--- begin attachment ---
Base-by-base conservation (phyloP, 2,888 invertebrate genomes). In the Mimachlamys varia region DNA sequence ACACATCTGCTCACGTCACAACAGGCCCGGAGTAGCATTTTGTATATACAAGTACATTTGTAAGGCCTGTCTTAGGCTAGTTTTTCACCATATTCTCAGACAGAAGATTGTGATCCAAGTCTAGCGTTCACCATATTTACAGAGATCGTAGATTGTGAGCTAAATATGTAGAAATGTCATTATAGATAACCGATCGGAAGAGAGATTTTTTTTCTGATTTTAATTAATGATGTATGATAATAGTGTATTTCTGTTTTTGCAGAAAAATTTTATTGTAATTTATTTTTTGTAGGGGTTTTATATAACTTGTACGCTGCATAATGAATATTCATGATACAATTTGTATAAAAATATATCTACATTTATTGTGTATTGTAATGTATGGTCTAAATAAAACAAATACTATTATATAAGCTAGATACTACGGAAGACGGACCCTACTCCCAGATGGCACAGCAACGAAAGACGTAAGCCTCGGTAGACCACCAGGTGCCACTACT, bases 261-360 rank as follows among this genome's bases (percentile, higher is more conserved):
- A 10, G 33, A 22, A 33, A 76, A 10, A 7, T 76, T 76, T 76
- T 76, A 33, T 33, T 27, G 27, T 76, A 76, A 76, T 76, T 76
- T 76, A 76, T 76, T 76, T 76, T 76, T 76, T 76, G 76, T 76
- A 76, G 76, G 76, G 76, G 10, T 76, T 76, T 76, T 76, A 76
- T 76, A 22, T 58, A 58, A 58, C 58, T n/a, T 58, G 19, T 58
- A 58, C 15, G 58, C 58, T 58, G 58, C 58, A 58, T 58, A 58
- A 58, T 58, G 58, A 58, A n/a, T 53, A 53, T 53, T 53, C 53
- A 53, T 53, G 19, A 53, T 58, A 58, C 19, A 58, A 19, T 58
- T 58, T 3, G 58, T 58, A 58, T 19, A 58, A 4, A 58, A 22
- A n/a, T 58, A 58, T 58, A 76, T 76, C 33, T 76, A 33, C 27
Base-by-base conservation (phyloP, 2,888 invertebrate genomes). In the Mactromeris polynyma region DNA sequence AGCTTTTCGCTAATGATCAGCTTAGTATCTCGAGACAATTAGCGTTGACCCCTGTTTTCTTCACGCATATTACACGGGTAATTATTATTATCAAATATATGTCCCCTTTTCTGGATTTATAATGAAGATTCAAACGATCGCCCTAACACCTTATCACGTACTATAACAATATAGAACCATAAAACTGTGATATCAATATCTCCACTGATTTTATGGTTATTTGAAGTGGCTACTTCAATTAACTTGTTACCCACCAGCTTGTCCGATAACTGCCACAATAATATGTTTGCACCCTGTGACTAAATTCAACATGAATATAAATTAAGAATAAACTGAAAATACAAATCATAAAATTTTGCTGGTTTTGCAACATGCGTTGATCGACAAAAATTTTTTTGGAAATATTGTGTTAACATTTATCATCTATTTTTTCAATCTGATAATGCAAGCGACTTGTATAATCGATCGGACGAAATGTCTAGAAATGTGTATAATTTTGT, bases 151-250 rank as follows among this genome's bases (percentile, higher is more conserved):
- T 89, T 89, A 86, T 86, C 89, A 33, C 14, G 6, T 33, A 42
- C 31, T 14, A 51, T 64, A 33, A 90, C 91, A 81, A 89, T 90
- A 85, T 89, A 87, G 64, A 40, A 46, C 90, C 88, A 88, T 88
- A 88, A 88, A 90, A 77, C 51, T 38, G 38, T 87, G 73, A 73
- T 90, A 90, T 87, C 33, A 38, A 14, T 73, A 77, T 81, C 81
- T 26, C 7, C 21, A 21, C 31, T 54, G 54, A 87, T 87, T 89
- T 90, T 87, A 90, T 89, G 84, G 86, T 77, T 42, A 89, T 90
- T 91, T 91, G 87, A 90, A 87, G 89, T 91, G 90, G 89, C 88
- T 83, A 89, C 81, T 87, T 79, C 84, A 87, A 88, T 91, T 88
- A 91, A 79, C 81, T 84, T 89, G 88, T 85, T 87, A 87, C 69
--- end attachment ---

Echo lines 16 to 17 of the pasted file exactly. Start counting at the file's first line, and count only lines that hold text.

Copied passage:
- A 88, A 88, A 90, A 77, C 51, T 38, G 38, T 87, G 73, A 73
- T 90, A 90, T 87, C 33, A 38, A 14, T 73, A 77, T 81, C 81